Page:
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Inheritance Tax – How to have your cake and eat it!

July 2012

July 17 2012,
by Nick Plumb – (Plumb Financial Services)

Independent Financial Adviser, Nick Plumb of Suffolk based Plumb Financial Services, explains how it is possible to have a tax-efficient income from your investments whilst at the same time reducing the Inheritance Tax bill you will leave behind for your children.

Many people who have built up reasonable property and investment values are concerned about leaving an Inheritance Tax bill for their children when they die.  Equally, they cannot give away their capital during their lifetimes in order to reduce the tax, as they need the income it generates to help pay for the increasing cost of retirement.

One method of reducing the potential Inheritance Tax on an estate whilst still having access to investment income, is to utilise a Discounted Gift Trust.

During their working life, most people will build up savings and investment capital, often in tax efficient investments like ISAs and Unit Trusts.  When you stop working and retire, you will probably want those investments to produce extra income, to help fund your retirement. However, whilst you may have sheltered your investments from income tax and capital gains tax during your lifetime, when you die, it is Inheritance Tax that could be a major issue for your children or grandchildren.

The problem with most tax-efficient investments is that they belong to you. In other words, on death they are part of your estate.  ISAs, Unit Trusts, Bonds, National Savings, Shares, cash deposits, and even life insurance proceeds will all form part of your estate when you die.  If you die before retirement age, even your personal pension fund can form part of your estate, as can death in service benefits from occupational pensions.  Add in the value of a main residence, and many individuals could find themselves way above the current inheritance tax threshold of £325,000 or £650,000 for married couples.  Any excess above these figures will be subject to Inheritance Tax at 40%.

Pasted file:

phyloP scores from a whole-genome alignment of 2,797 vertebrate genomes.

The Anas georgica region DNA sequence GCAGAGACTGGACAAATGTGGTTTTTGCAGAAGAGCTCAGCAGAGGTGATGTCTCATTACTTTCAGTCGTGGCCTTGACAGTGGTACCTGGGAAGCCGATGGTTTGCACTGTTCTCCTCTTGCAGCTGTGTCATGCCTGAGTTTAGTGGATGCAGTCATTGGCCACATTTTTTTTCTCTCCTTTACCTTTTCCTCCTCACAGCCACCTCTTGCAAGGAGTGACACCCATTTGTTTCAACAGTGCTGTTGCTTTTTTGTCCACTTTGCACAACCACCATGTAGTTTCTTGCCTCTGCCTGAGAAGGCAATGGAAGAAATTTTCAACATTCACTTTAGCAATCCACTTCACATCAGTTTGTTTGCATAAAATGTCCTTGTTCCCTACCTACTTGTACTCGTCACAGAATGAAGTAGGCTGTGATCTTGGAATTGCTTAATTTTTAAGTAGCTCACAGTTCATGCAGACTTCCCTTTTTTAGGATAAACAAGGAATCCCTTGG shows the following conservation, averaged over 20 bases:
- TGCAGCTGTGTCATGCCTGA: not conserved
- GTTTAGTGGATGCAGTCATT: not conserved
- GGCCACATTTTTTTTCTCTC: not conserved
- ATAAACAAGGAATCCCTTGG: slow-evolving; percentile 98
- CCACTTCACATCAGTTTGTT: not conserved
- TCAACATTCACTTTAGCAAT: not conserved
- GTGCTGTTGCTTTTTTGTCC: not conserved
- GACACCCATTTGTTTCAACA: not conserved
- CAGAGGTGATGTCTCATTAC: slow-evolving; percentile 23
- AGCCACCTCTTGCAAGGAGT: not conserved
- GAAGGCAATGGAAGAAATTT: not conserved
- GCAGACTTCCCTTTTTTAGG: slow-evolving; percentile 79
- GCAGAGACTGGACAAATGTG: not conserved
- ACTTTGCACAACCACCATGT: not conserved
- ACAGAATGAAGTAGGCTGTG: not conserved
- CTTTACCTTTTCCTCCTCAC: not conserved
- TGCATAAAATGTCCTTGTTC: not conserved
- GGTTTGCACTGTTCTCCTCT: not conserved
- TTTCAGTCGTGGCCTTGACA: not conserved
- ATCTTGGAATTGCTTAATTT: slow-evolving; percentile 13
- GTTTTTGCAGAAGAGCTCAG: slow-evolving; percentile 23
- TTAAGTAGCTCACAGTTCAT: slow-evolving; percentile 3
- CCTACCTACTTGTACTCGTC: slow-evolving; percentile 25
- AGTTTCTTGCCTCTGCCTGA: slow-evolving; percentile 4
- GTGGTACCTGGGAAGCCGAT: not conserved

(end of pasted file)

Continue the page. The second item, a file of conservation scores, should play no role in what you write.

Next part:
However, there is a solution. If you require income from your investments but are unlikely to ever need access to the capital, then you might consider a Discounted Gift Trust.

This is a special type of reversionary interest trust into which you make an absolute gift from your capital. The trust is written in favour of your children or other beneficiaries.  You can’t get the money back after it has been gifted into the trust, so this type of scheme should only be considered by those who have other cash reserves or easy access investments for emergencies.

Seven years after making the capital gift into the trust, the original sum (and any growth on it) will be deemed to have left your estate for tax purposes.  However, although the capital would no longer be part of your estate, you can still have a tax free income from it of up to 5% a year, potentially for the remainder of your lifetime.  When you die, the capital remaining in the Trust will pass completely free of Inheritance Tax to your beneficiaries. 

Even if you died within 7 years of setting up the trust, your beneficiaries would benefit from a ‘discount’ in the amount of inheritance tax that would be payable – hence why the schemes are referred to as ‘Discounted’ Gift Plans.

So, with a Discounted Gift Trust, you can reduce the Inheritance Tax payable on your estate, whilst still having a tax efficient income from your investments in retirement. 

In tax terms – you really can have your cake and eat it!

Nick Plumb is an Independent Financial Adviser and Practice Principal at Plumb Financial Services of Baylham in Suffolk.

The above article is provided only as a general guide and does not constitute specific personal financial advice.

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